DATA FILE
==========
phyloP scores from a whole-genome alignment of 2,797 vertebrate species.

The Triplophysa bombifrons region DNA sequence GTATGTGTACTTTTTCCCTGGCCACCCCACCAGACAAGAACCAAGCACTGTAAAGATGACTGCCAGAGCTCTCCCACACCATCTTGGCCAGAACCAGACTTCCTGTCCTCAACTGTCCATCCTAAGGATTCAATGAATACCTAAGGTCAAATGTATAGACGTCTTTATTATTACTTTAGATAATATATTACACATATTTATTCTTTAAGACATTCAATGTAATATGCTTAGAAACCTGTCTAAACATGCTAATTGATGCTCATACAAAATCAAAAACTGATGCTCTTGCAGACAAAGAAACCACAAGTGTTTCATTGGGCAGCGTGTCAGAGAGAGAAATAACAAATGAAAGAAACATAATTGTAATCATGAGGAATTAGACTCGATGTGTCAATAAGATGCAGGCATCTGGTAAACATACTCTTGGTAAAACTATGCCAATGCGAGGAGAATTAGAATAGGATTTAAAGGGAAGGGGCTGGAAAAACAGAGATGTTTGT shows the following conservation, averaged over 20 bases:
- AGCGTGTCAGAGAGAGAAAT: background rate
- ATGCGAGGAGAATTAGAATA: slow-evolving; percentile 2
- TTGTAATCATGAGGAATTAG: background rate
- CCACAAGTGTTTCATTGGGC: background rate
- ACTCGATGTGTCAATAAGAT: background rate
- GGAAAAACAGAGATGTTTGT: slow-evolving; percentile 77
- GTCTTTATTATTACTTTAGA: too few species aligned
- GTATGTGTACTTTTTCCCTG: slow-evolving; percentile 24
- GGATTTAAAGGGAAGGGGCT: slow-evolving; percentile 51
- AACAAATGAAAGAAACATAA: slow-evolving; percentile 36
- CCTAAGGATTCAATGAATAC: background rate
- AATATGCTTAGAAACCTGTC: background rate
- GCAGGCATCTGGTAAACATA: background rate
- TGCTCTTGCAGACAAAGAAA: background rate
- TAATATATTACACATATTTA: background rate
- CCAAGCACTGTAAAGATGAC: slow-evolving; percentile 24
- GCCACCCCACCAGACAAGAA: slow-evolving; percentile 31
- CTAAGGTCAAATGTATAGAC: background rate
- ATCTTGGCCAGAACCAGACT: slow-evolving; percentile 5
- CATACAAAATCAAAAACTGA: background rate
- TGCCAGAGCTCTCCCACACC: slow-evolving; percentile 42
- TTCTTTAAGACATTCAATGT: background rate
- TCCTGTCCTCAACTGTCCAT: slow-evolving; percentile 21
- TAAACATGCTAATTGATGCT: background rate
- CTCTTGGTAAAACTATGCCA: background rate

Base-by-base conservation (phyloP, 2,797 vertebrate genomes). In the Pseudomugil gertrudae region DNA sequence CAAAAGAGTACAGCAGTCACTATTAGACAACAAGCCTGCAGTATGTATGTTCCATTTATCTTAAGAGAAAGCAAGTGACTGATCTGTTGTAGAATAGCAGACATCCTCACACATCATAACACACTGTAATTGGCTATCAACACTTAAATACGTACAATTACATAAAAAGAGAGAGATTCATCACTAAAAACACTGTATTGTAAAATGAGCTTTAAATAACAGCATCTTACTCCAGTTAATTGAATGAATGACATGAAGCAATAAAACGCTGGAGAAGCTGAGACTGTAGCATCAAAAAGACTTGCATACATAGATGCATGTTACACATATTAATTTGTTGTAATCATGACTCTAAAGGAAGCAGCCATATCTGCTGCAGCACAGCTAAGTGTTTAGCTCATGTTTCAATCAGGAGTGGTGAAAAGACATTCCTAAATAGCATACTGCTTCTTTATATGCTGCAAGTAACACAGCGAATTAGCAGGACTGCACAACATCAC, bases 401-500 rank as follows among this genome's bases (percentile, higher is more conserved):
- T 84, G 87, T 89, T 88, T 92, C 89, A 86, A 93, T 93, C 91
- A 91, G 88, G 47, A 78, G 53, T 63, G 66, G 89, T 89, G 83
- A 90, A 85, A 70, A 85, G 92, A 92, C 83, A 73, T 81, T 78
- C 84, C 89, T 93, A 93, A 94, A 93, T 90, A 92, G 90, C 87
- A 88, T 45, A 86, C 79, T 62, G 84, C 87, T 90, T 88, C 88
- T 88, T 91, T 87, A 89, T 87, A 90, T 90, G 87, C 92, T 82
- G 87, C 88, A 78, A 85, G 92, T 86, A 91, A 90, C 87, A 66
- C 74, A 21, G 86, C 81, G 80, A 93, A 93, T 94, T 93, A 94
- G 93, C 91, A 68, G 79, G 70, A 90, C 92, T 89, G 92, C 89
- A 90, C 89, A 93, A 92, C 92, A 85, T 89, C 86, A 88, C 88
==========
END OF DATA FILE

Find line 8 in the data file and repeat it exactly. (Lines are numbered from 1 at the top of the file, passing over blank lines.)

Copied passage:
- GGAAAAACAGAGATGTTTGT: slow-evolving; percentile 77